First I want to say that my only interest in the technical details of web development are from an end user perspective. I usually go to this site to get my weather forecasts. Their current display format is to present the forecasts horizontally but it will likely be changing soon to vertical. My two most visited pages are the hourly and seven day forecasts. It's always annoyed me that on my display (16x9 laptop) most of the space is wasted. On the seven day page it doesn't matter, but on the hourly page it could easily display twelve hours or more of data.

But when the switch is made to the vertical format the hourly page will show only five hours of data with pointless "content continues below" page breaks. The seven day forecast shows only one day per screen. It seems to me that if you are planning, for example, a multi-day activity (perhaps a trip to the beach/cottage) it makes for easier planning to see multiple days (the more the better) on one page. For single-day events, perhaps a trip to the park, seeing more hours at once is much better than fewer.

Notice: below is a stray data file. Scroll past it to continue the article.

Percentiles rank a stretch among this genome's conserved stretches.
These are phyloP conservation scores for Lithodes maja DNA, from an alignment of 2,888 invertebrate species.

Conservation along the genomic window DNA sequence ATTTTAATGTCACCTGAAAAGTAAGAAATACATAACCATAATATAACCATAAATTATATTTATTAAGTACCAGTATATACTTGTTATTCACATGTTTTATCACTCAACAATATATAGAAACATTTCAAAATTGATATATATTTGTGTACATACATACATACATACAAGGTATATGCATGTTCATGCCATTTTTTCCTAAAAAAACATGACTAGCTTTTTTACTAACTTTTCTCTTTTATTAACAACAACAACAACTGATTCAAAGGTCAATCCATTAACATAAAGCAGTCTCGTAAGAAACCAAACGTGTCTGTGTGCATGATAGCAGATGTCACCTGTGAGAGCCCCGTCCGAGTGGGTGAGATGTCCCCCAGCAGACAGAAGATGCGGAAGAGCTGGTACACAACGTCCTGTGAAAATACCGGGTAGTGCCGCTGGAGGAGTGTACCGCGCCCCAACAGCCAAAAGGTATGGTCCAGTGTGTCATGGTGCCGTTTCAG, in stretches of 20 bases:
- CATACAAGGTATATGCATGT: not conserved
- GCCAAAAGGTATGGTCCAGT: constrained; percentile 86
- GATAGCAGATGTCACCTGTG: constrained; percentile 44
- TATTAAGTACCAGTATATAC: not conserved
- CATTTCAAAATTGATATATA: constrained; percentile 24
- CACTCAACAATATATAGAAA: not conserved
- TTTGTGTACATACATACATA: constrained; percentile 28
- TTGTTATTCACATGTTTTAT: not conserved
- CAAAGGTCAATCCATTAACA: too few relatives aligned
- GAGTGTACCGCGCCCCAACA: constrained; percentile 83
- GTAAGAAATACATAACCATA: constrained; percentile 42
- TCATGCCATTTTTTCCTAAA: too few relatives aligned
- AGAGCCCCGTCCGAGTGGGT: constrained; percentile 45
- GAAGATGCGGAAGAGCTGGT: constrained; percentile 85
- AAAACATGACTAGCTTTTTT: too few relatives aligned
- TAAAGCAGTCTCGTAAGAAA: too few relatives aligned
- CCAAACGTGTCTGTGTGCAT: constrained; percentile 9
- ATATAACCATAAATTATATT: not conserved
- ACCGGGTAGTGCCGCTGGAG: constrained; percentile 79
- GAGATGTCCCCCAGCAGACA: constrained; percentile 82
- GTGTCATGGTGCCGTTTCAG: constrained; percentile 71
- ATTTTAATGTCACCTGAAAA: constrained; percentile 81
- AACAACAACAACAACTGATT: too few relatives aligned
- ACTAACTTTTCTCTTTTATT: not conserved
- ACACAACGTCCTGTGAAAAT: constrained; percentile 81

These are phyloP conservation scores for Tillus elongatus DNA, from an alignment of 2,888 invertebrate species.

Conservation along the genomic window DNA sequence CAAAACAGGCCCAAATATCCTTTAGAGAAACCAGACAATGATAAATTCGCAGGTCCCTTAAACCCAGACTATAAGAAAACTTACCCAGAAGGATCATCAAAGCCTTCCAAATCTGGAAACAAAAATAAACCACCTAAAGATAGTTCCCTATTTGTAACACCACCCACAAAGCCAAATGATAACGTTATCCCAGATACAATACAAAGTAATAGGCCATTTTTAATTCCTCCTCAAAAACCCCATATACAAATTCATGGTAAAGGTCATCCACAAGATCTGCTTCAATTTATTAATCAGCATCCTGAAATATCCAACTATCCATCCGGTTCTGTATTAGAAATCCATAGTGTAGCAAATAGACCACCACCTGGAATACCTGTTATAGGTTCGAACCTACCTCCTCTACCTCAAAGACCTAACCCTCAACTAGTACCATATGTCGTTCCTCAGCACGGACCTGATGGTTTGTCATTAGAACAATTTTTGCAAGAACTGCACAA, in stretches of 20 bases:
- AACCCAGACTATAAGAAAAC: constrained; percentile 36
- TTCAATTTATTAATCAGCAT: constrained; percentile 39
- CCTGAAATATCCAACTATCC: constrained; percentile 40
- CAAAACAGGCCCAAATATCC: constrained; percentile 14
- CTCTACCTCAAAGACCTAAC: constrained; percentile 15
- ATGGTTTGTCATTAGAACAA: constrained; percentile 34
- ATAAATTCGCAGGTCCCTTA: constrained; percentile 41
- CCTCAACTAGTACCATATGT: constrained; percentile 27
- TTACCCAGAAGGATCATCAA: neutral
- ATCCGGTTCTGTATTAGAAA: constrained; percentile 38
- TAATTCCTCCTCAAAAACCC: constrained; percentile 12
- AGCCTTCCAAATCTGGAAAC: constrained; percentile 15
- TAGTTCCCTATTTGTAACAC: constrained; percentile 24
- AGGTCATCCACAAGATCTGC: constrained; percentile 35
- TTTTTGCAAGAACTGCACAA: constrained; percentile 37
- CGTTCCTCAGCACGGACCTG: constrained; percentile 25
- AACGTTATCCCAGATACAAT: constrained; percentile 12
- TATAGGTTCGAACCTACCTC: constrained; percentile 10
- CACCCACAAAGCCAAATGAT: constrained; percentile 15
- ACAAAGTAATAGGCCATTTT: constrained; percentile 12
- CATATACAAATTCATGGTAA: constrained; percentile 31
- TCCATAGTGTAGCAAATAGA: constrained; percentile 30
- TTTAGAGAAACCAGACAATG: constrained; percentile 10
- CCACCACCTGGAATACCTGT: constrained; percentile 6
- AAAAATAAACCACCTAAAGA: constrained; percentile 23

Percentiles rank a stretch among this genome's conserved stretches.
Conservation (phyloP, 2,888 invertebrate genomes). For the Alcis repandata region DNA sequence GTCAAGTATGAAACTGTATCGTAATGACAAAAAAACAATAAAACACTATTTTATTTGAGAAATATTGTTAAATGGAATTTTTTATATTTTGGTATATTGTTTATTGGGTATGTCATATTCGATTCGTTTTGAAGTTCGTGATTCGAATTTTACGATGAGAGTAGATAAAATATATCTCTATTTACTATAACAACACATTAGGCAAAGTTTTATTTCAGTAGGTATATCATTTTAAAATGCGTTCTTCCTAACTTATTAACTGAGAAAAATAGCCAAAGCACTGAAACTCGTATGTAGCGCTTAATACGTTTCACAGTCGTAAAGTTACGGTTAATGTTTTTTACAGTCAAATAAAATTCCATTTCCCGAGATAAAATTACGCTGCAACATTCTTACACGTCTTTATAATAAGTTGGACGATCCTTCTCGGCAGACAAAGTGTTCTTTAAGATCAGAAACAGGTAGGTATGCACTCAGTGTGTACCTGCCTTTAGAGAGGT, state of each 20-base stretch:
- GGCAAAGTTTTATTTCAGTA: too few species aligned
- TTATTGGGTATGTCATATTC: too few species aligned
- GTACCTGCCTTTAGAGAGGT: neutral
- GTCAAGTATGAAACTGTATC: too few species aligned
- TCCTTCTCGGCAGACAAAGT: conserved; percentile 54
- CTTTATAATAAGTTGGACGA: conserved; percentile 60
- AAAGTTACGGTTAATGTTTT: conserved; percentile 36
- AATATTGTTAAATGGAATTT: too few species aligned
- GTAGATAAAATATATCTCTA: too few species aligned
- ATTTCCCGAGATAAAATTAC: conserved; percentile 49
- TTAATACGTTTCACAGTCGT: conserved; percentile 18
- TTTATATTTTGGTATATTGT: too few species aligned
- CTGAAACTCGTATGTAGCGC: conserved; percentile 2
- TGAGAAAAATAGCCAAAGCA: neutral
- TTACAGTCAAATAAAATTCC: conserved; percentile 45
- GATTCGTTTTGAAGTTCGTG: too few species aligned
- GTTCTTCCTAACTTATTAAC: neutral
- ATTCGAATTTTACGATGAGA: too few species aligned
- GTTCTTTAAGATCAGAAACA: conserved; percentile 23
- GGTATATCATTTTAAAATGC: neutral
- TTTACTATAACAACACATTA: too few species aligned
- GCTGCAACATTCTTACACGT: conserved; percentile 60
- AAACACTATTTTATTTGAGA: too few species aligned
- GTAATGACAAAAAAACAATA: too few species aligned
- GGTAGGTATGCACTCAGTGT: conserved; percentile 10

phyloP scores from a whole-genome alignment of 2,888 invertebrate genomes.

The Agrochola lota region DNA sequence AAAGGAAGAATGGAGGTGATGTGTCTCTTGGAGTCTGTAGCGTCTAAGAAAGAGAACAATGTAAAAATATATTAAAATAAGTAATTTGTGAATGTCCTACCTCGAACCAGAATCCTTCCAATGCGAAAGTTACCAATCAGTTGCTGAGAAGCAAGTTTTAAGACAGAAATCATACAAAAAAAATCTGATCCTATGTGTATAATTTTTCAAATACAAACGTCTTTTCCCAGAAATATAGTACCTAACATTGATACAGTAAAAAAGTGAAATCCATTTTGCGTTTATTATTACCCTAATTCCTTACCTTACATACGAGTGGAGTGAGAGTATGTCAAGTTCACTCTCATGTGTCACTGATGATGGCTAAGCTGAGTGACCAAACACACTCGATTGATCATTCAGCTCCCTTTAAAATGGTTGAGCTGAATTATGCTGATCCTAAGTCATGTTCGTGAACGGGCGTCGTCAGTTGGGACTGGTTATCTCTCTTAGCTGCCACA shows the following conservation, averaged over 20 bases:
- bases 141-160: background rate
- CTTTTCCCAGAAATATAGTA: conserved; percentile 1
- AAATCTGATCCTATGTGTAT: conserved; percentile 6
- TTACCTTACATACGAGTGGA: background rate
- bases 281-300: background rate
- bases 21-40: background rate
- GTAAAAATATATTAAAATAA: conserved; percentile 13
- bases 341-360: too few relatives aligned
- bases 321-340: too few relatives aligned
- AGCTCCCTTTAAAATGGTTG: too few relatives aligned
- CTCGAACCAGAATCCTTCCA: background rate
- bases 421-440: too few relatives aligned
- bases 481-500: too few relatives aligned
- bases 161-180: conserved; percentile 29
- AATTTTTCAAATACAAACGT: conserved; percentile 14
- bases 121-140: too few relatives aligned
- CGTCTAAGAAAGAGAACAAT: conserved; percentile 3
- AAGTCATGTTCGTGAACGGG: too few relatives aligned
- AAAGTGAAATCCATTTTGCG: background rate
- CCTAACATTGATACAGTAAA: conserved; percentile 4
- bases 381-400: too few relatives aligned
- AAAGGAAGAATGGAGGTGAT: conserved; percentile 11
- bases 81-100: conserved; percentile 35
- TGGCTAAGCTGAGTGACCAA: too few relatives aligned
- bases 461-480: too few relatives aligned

My question (and I do have one) is, how difficult is it for the web site to customize the html for the target device? I realize that many more people would access this site on a smart phone than a desktop/laptop computer, but shouldn't major sites like this try to please both smart phone users as well as dinosaurs?

I don't care to learn javascript for this one simple thing. I just want to know if allowing for different displays is such a big deal. I know that Dani has designed Daniweb to be usable on both desktop and mobile devices. I was curious as to whether it was a technical nightmare to do so.

I don't care to learn javascript for this one simple thing. I just want to know if allowing for different displays is such a big deal.

In most cases you can achieve this by managing your CSS correctly. It's not a very big deal for most pages IMO.

So, not a big deal.